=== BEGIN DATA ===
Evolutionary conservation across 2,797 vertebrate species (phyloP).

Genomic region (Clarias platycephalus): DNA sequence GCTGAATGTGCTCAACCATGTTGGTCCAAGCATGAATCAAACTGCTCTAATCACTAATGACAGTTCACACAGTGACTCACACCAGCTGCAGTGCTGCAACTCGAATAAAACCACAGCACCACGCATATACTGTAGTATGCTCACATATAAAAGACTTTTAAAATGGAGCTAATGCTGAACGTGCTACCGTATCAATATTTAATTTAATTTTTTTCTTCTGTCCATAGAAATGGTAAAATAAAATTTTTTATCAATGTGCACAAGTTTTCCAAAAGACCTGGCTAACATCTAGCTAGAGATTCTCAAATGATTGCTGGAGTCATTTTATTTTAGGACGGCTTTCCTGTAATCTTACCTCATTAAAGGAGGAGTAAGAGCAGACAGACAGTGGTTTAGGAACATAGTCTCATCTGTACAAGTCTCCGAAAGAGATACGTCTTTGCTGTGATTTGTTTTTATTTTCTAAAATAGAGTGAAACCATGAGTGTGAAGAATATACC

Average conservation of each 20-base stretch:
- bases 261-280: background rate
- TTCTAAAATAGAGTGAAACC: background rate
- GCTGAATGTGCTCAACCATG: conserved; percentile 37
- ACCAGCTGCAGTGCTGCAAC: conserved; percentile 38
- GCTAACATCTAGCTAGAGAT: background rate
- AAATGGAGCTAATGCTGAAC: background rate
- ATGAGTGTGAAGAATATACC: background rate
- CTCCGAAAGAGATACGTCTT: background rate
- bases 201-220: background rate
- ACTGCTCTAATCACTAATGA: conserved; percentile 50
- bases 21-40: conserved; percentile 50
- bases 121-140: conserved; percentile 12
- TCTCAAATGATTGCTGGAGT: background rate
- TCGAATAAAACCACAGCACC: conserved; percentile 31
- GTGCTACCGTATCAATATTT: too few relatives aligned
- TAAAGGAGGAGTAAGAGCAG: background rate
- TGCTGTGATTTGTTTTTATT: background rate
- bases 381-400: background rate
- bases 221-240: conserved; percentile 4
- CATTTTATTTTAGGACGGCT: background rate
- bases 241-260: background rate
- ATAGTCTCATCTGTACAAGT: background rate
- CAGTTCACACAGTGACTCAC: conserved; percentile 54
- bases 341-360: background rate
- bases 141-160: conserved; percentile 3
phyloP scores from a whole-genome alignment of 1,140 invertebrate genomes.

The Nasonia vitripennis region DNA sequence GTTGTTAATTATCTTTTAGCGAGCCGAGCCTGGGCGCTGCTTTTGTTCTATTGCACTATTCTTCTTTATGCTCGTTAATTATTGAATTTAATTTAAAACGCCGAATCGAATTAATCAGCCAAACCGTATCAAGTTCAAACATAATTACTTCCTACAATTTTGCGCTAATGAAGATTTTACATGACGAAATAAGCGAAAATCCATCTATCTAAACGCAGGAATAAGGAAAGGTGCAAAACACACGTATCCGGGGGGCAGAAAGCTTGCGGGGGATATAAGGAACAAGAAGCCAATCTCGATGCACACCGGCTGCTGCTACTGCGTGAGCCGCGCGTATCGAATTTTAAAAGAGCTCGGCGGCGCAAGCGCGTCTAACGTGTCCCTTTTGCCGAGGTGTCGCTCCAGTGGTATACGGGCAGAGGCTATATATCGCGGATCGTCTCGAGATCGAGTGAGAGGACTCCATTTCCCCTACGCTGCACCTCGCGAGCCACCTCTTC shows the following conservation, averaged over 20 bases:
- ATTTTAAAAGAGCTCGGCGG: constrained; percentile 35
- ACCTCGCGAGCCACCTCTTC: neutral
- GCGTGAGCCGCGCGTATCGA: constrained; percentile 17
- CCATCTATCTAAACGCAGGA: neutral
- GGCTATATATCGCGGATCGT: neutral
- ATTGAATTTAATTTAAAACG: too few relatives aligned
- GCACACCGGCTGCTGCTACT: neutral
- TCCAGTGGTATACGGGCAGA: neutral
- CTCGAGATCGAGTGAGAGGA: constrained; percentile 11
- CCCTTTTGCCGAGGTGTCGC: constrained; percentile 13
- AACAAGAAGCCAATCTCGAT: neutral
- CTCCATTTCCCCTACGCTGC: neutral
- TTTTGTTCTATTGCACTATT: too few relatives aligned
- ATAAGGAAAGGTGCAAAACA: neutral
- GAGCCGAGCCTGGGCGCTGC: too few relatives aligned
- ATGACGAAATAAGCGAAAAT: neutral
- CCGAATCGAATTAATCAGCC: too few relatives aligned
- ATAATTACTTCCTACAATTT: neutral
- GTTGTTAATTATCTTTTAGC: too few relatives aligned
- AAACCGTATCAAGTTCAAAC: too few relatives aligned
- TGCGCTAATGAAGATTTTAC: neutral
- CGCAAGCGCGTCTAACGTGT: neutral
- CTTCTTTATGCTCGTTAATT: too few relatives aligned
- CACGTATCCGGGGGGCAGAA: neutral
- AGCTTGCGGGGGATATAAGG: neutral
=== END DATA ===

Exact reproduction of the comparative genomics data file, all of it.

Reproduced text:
Evolutionary conservation across 2,797 vertebrate species (phyloP).

Genomic region (Clarias platycephalus): DNA sequence GCTGAATGTGCTCAACCATGTTGGTCCAAGCATGAATCAAACTGCTCTAATCACTAATGACAGTTCACACAGTGACTCACACCAGCTGCAGTGCTGCAACTCGAATAAAACCACAGCACCACGCATATACTGTAGTATGCTCACATATAAAAGACTTTTAAAATGGAGCTAATGCTGAACGTGCTACCGTATCAATATTTAATTTAATTTTTTTCTTCTGTCCATAGAAATGGTAAAATAAAATTTTTTATCAATGTGCACAAGTTTTCCAAAAGACCTGGCTAACATCTAGCTAGAGATTCTCAAATGATTGCTGGAGTCATTTTATTTTAGGACGGCTTTCCTGTAATCTTACCTCATTAAAGGAGGAGTAAGAGCAGACAGACAGTGGTTTAGGAACATAGTCTCATCTGTACAAGTCTCCGAAAGAGATACGTCTTTGCTGTGATTTGTTTTTATTTTCTAAAATAGAGTGAAACCATGAGTGTGAAGAATATACC

Average conservation of each 20-base stretch:
- bases 261-280: background rate
- TTCTAAAATAGAGTGAAACC: background rate
- GCTGAATGTGCTCAACCATG: conserved; percentile 37
- ACCAGCTGCAGTGCTGCAAC: conserved; percentile 38
- GCTAACATCTAGCTAGAGAT: background rate
- AAATGGAGCTAATGCTGAAC: background rate
- ATGAGTGTGAAGAATATACC: background rate
- CTCCGAAAGAGATACGTCTT: background rate
- bases 201-220: background rate
- ACTGCTCTAATCACTAATGA: conserved; percentile 50
- bases 21-40: conserved; percentile 50
- bases 121-140: conserved; percentile 12
- TCTCAAATGATTGCTGGAGT: background rate
- TCGAATAAAACCACAGCACC: conserved; percentile 31
- GTGCTACCGTATCAATATTT: too few relatives aligned
- TAAAGGAGGAGTAAGAGCAG: background rate
- TGCTGTGATTTGTTTTTATT: background rate
- bases 381-400: background rate
- bases 221-240: conserved; percentile 4
- CATTTTATTTTAGGACGGCT: background rate
- bases 241-260: background rate
- ATAGTCTCATCTGTACAAGT: background rate
- CAGTTCACACAGTGACTCAC: conserved; percentile 54
- bases 341-360: background rate
- bases 141-160: conserved; percentile 3
phyloP scores from a whole-genome alignment of 1,140 invertebrate genomes.

The Nasonia vitripennis region DNA sequence GTTGTTAATTATCTTTTAGCGAGCCGAGCCTGGGCGCTGCTTTTGTTCTATTGCACTATTCTTCTTTATGCTCGTTAATTATTGAATTTAATTTAAAACGCCGAATCGAATTAATCAGCCAAACCGTATCAAGTTCAAACATAATTACTTCCTACAATTTTGCGCTAATGAAGATTTTACATGACGAAATAAGCGAAAATCCATCTATCTAAACGCAGGAATAAGGAAAGGTGCAAAACACACGTATCCGGGGGGCAGAAAGCTTGCGGGGGATATAAGGAACAAGAAGCCAATCTCGATGCACACCGGCTGCTGCTACTGCGTGAGCCGCGCGTATCGAATTTTAAAAGAGCTCGGCGGCGCAAGCGCGTCTAACGTGTCCCTTTTGCCGAGGTGTCGCTCCAGTGGTATACGGGCAGAGGCTATATATCGCGGATCGTCTCGAGATCGAGTGAGAGGACTCCATTTCCCCTACGCTGCACCTCGCGAGCCACCTCTTC shows the following conservation, averaged over 20 bases:
- ATTTTAAAAGAGCTCGGCGG: constrained; percentile 35
- ACCTCGCGAGCCACCTCTTC: neutral
- GCGTGAGCCGCGCGTATCGA: constrained; percentile 17
- CCATCTATCTAAACGCAGGA: neutral
- GGCTATATATCGCGGATCGT: neutral
- ATTGAATTTAATTTAAAACG: too few relatives aligned
- GCACACCGGCTGCTGCTACT: neutral
- TCCAGTGGTATACGGGCAGA: neutral
- CTCGAGATCGAGTGAGAGGA: constrained; percentile 11
- CCCTTTTGCCGAGGTGTCGC: constrained; percentile 13
- AACAAGAAGCCAATCTCGAT: neutral
- CTCCATTTCCCCTACGCTGC: neutral
- TTTTGTTCTATTGCACTATT: too few relatives aligned
- ATAAGGAAAGGTGCAAAACA: neutral
- GAGCCGAGCCTGGGCGCTGC: too few relatives aligned
- ATGACGAAATAAGCGAAAAT: neutral
- CCGAATCGAATTAATCAGCC: too few relatives aligned
- ATAATTACTTCCTACAATTT: neutral
- GTTGTTAATTATCTTTTAGC: too few relatives aligned
- AAACCGTATCAAGTTCAAAC: too few relatives aligned
- TGCGCTAATGAAGATTTTAC: neutral
- CGCAAGCGCGTCTAACGTGT: neutral
- CTTCTTTATGCTCGTTAATT: too few relatives aligned
- CACGTATCCGGGGGGCAGAA: neutral
- AGCTTGCGGGGGATATAAGG: neutral